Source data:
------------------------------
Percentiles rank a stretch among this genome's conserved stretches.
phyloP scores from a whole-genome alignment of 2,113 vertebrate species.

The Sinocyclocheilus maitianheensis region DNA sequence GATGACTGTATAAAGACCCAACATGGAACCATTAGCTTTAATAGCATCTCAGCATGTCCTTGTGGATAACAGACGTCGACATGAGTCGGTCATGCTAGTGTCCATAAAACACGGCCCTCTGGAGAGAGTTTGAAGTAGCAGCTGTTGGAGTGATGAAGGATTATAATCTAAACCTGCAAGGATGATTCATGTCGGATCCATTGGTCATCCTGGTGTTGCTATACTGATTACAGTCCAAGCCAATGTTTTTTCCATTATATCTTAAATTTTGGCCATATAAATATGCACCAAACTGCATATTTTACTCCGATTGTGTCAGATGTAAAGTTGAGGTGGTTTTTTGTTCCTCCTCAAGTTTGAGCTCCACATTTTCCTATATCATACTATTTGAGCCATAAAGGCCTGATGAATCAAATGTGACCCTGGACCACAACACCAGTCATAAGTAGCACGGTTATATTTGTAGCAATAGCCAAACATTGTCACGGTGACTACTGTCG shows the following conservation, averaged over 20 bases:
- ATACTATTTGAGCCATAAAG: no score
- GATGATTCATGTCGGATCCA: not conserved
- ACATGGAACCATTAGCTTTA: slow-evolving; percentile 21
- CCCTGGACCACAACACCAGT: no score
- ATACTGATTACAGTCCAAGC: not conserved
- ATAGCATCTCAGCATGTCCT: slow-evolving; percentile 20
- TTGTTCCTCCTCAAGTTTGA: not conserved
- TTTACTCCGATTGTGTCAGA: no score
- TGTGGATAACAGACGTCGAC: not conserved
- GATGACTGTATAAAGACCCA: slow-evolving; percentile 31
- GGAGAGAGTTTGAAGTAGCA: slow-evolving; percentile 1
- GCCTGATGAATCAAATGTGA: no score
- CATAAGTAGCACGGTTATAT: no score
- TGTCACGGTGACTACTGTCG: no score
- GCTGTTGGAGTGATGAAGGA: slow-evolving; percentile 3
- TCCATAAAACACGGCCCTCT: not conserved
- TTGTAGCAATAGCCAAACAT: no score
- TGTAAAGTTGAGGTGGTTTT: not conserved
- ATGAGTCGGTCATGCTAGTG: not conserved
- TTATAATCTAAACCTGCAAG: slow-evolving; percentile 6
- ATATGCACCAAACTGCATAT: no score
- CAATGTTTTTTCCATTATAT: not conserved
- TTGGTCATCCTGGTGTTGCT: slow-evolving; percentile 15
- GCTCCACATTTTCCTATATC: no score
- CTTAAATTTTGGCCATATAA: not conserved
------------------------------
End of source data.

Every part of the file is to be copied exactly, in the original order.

Percentiles rank a stretch among this genome's conserved stretches.
phyloP scores from a whole-genome alignment of 2,113 vertebrate species.

The Sinocyclocheilus maitianheensis region DNA sequence GATGACTGTATAAAGACCCAACATGGAACCATTAGCTTTAATAGCATCTCAGCATGTCCTTGTGGATAACAGACGTCGACATGAGTCGGTCATGCTAGTGTCCATAAAACACGGCCCTCTGGAGAGAGTTTGAAGTAGCAGCTGTTGGAGTGATGAAGGATTATAATCTAAACCTGCAAGGATGATTCATGTCGGATCCATTGGTCATCCTGGTGTTGCTATACTGATTACAGTCCAAGCCAATGTTTTTTCCATTATATCTTAAATTTTGGCCATATAAATATGCACCAAACTGCATATTTTACTCCGATTGTGTCAGATGTAAAGTTGAGGTGGTTTTTTGTTCCTCCTCAAGTTTGAGCTCCACATTTTCCTATATCATACTATTTGAGCCATAAAGGCCTGATGAATCAAATGTGACCCTGGACCACAACACCAGTCATAAGTAGCACGGTTATATTTGTAGCAATAGCCAAACATTGTCACGGTGACTACTGTCG shows the following conservation, averaged over 20 bases:
- ATACTATTTGAGCCATAAAG: no score
- GATGATTCATGTCGGATCCA: not conserved
- ACATGGAACCATTAGCTTTA: slow-evolving; percentile 21
- CCCTGGACCACAACACCAGT: no score
- ATACTGATTACAGTCCAAGC: not conserved
- ATAGCATCTCAGCATGTCCT: slow-evolving; percentile 20
- TTGTTCCTCCTCAAGTTTGA: not conserved
- TTTACTCCGATTGTGTCAGA: no score
- TGTGGATAACAGACGTCGAC: not conserved
- GATGACTGTATAAAGACCCA: slow-evolving; percentile 31
- GGAGAGAGTTTGAAGTAGCA: slow-evolving; percentile 1
- GCCTGATGAATCAAATGTGA: no score
- CATAAGTAGCACGGTTATAT: no score
- TGTCACGGTGACTACTGTCG: no score
- GCTGTTGGAGTGATGAAGGA: slow-evolving; percentile 3
- TCCATAAAACACGGCCCTCT: not conserved
- TTGTAGCAATAGCCAAACAT: no score
- TGTAAAGTTGAGGTGGTTTT: not conserved
- ATGAGTCGGTCATGCTAGTG: not conserved
- TTATAATCTAAACCTGCAAG: slow-evolving; percentile 6
- ATATGCACCAAACTGCATAT: no score
- CAATGTTTTTTCCATTATAT: not conserved
- TTGGTCATCCTGGTGTTGCT: slow-evolving; percentile 15
- GCTCCACATTTTCCTATATC: no score
- CTTAAATTTTGGCCATATAA: not conserved